Now, activists vandalize restaurants because of items served there, and loudly harass diners for what they are eating.  On a more intimate level, table companions are more likely to chide one another because of what they eat for reasons beyond health, ranging from substance, source, and price to environmental impact.
Meanwhile, over the same period of time, another activity essential to human thriving, also subject to all sorts of expectations and even rules, has undergone the reverse transition: fewer rules, and criticism or correction is forbidden.  I speak of sexual relations. 
I recently finished reading Adam and Eve after the Pill: Paradoxes of the Sexual Revolution, by Mary Eberstadt, a local resident, but a nationally known author.  Apparently it has been out for some years, since Fr. Gallaugher observed he had read it when it was in hardback.  Eberstadt presents in straightforward and conversational manner a matter-of-fact analysis of data about the impact of certain behavioral changes in advanced countries over the past fifty years.  She has identified a widespread and willful ignorance of measurable results of the changes advanced by the sexual revolution, results that have been grievously harmful.
One of her chapters, Is Food the New Sex? presents the fascinating analysis that public moralizing has shifted from sexual behavior to eating behavior.  If you think about it, you will not have trouble coming up with examples. 
She writes: Both appetites, if pursued without regard to consequence, can prove ruinous not only to oneself, but also to other people, and even to society itself.  What happens when, for the first time in history, …adults are more or less free to have all the sex and food they want?  …The all-you-can-eat buffet is now stigmatized; the sexual smorgasboard is not.
So what does it mean to have a civilization that is puritanical about food, and licentious about sex?  …It would seem to be that the norms society imposes on itself in pursuit of its own self-protection do not wholly disappear, but rather mutate and move on.
I highly recommend this little book to you; it will change the way you look at all sorts of things, if you look at them the way you have been trained over the past fifty years.  You will think you have been let “in” on some big secret.  You will wonder why everybody didn’t notice long ago.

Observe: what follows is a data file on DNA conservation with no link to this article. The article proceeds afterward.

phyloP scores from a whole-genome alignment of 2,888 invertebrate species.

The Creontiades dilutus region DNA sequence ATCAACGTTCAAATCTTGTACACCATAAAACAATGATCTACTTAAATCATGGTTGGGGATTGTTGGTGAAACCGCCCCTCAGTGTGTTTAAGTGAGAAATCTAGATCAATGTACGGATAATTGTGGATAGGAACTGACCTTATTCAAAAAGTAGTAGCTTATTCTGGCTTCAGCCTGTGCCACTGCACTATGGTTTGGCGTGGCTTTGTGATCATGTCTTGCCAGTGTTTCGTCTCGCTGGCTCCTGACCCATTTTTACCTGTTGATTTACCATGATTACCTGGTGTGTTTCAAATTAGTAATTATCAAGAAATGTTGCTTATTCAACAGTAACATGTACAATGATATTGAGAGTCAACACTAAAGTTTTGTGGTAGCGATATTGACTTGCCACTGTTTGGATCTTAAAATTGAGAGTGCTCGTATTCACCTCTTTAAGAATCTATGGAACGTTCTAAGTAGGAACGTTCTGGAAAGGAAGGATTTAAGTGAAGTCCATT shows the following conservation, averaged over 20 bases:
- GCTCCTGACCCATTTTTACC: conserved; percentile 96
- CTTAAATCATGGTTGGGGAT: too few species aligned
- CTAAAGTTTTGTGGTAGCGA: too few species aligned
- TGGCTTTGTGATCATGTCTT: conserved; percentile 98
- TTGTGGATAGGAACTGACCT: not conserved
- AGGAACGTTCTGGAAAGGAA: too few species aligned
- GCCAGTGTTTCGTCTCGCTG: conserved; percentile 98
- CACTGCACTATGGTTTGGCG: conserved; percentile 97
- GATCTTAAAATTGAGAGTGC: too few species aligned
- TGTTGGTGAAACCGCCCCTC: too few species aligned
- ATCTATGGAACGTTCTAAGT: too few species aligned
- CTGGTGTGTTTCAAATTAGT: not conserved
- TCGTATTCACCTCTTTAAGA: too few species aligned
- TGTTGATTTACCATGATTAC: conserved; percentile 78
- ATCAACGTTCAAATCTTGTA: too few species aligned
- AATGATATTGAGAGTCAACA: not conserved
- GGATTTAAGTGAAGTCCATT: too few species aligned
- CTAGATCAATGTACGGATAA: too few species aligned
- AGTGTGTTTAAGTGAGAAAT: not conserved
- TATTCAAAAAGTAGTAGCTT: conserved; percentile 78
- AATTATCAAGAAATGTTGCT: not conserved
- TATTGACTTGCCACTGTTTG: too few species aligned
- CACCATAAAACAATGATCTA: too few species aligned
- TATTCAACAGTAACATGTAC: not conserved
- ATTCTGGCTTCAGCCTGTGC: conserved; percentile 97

You may also smile quietly the next time you are seated near someone who is a vegan, and arguing that you should be one, too.

Monsignor Smith

Saturday, September 03, 2016

Knock knock knocking

I have enjoyed the poems of Rainer Maria Rilke (1875 – 1926) since I studied German literature in college, and I was delighted to run across several of them recently recommended by one of publications I follow.  The first I knew well; the second I did not recall.  I thought you would enjoy them both, originally published in 1899.
Monsignor Smith

You, neighbor God, when now and then
in dead of night, with heavy knocks I wake you, –
It’s so, because I barely hear you breathe,
and know: You are alone in the hall.
And when you have a need, there’s no one there,
to bring a drink to satisfy your fumbling.
I’m always listening. Give a little sign.
I am close by.

Only a narrow wall divides us two,
By chance; since it could be
that, but a call from your mouth or from mine,
And it caves in
without any fuss or din.

It is built out of your images.

Those pictures stand in front of you like names.
And when at times the light in me burns out,
by which my depths perceive you,
It wastes itself like glints upon their frames.
And my senses, which are quickly tired,
are homeless and apart from you.

If only just for once it were so still.
If only chance and guesswork would fall silent
and the laughter of my neighbors,
If the noise, which my own senses make,
did not prevent me so from watching – :

Then could I in a thousandfold reflection
approach the edges of you with my thought

And own you (only for a smile’s length),
In order then to give you to the living

as an act of thanks.